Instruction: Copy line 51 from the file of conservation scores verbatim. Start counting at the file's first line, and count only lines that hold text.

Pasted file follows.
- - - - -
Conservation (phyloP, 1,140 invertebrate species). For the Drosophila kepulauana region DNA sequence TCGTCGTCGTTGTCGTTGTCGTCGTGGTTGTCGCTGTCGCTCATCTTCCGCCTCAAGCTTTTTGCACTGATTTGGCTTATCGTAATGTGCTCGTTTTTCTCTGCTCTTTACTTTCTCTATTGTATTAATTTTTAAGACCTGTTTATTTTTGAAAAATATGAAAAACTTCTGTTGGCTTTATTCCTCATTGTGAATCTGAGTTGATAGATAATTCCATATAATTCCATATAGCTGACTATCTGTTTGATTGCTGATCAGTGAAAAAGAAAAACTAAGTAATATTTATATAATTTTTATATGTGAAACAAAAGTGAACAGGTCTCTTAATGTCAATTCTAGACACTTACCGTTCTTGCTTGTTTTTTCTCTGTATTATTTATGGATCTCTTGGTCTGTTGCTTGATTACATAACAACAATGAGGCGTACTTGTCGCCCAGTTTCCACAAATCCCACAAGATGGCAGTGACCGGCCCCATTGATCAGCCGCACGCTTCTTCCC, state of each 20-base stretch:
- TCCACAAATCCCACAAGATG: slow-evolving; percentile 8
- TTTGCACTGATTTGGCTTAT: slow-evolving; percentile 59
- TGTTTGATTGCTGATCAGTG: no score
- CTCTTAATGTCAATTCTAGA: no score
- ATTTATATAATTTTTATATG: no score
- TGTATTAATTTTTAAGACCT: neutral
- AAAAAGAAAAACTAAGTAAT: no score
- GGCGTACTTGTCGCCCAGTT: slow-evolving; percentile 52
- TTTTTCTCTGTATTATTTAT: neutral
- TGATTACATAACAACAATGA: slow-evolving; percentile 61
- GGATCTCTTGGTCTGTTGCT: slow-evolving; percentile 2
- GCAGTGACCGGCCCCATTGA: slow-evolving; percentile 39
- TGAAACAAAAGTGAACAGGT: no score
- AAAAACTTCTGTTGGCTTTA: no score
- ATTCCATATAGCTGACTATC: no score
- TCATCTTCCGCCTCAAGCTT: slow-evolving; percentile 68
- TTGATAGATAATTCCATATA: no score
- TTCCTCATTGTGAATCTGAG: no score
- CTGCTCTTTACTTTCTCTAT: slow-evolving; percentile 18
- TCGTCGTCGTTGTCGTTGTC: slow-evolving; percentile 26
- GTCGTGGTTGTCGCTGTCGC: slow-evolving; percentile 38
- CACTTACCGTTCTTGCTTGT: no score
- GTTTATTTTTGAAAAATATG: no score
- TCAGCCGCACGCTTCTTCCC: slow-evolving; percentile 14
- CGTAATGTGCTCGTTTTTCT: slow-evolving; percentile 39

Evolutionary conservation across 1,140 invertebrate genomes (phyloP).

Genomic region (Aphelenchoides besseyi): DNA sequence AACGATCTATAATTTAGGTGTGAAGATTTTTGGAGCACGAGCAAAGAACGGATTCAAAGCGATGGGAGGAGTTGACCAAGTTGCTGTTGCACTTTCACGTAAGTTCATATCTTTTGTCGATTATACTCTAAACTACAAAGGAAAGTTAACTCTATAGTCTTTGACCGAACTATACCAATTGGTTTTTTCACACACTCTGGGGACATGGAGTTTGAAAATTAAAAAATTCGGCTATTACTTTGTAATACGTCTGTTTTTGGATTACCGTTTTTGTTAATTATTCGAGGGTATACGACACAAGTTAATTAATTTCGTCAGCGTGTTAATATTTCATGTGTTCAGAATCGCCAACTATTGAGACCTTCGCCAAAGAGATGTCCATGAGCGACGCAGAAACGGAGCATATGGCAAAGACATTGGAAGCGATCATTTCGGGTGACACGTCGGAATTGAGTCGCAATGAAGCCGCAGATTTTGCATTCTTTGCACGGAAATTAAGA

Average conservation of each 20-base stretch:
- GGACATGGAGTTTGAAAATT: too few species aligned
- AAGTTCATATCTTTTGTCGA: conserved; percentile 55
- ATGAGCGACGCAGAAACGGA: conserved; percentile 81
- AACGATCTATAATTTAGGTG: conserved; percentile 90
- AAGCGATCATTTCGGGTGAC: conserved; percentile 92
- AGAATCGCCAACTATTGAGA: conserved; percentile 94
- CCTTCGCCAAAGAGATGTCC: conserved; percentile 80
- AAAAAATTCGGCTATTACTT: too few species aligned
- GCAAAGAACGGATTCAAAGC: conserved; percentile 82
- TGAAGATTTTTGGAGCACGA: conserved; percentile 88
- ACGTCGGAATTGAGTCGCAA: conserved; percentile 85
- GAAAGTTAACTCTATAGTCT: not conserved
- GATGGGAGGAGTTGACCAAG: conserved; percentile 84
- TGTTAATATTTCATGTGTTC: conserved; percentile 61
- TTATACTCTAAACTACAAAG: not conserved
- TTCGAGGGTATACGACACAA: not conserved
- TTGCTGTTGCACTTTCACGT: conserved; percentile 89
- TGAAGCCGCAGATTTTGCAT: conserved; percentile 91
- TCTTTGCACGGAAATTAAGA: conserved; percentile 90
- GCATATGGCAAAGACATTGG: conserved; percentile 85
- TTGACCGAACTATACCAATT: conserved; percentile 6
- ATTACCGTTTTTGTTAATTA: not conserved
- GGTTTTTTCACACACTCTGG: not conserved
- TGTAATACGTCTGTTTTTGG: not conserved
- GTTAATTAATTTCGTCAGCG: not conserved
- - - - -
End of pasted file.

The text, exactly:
- ATTACCGTTTTTGTTAATTA: not conserved